From a cybersecurity point of view, 2017 has not been the best of years. In fact, there have been so many new threats, there’s genuine reason to be afraid. The rise of hidden Monero mining scripts is one of those problems people shouldn’t overlook. It seems a new variant, known as Digimine, is spreading through Facebook Messenger. Criminals will continue to use methods like these to make money until people start taking device security more seriously.
Digimine Targets Facebook Messenger Users
Truth be told, it was only a matter of time until we saw the next evolution of Monero mining scripts. We know these scripts have been embedded on a lot of websites this year, either by design or through some malicious meddling by hackers. So far, most of these scripts have not caused any major harm in the end, but that could change pretty quickly. That’s especially the case now that cybercriminals are looking for new ways to mine Monero with other people’s computer resources.
A cryptocurrency miner known as Digimine was identified by Trend Micro earlier this week. It seems this bot spreads through Facebook Messenger, which has quickly become one of the world’s most prominent chatting and instant messaging tools. Addressing any issues affecting this popular messaging platform will not be easy whatsoever. With hundreds of millions of people using Facebook Messenger, it is evident there is plenty of reason to be concerned about Digimine.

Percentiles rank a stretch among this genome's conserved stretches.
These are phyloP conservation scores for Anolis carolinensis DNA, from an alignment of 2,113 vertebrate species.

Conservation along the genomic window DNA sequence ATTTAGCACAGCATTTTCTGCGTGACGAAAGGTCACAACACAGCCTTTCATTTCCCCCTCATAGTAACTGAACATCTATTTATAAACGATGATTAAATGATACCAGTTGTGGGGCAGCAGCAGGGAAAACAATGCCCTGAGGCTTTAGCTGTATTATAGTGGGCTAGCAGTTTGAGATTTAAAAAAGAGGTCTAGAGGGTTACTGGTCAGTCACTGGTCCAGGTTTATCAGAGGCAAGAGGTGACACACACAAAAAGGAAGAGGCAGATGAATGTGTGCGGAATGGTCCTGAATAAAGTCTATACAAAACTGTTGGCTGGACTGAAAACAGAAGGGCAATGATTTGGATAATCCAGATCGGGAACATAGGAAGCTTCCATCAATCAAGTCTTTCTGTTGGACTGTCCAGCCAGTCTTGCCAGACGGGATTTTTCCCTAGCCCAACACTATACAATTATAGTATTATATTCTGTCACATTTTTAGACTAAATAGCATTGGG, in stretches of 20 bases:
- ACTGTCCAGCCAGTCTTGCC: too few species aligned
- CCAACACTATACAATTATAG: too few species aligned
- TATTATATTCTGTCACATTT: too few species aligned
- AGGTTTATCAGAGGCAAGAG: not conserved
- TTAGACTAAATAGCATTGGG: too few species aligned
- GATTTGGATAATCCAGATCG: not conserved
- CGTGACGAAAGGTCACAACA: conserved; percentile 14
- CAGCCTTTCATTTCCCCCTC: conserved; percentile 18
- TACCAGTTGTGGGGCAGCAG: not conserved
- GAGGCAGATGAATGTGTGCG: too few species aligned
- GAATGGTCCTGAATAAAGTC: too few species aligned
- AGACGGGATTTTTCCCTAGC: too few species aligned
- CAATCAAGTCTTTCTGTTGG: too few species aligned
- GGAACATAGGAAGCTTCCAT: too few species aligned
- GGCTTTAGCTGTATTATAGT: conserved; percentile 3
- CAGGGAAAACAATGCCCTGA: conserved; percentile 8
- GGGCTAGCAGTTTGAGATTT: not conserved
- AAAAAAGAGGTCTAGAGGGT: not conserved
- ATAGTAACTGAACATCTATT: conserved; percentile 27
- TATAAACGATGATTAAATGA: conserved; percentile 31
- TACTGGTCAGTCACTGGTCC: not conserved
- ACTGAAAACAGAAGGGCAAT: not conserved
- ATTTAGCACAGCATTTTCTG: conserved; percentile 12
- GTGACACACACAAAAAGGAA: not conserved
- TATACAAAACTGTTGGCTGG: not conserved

This Monero mining bot was first discovered in South Korea, which isn’t surprising. After all, we have seen North Korean hackers successfully attack and harass their South Korean counterparts in connection with Bitcoin and other cryptocurrencies on multiple occasions. However, Digimine is not just a problem in South Korea, as it has shown up in other parts of the world as well.
Reports relating to the Digimine bot have surfaced in Vietnam, the Philippines, Ukraine, and even Venezuela. It is not entirely surprising to see this mining bot spread so quickly, considering that it is distributed through one of the most popular instant messaging applications in the world today. Considering that Facebook Messenger works across computers and mobile devices alike, there are a lot of potential victims out there.
Digimine’s victims will see this malware as a normal video file, which has been a common method of attack for quite some time now. Opening the video will run an automatic script. Facebook accounts set to log in automatically will see the Digimine malware being distributed to their friends and contacts as well. Although no Facebook accounts are hijacked in the process, it may only be a matter of time until that changes.
So far, it doesn’t appear as though any of the existing anti-virus solutions are capable of getting rid of Digimine just yet. As a result, the malware will remain active on one’s system for an extended period of time, which could have all sorts of consequences in the long run. It seems the mining code is a slightly altered version of XMRig, which is an open-source Monero mining solution. It does rely on a command & control server, which means it’s only a matter of time until it is shut down completely.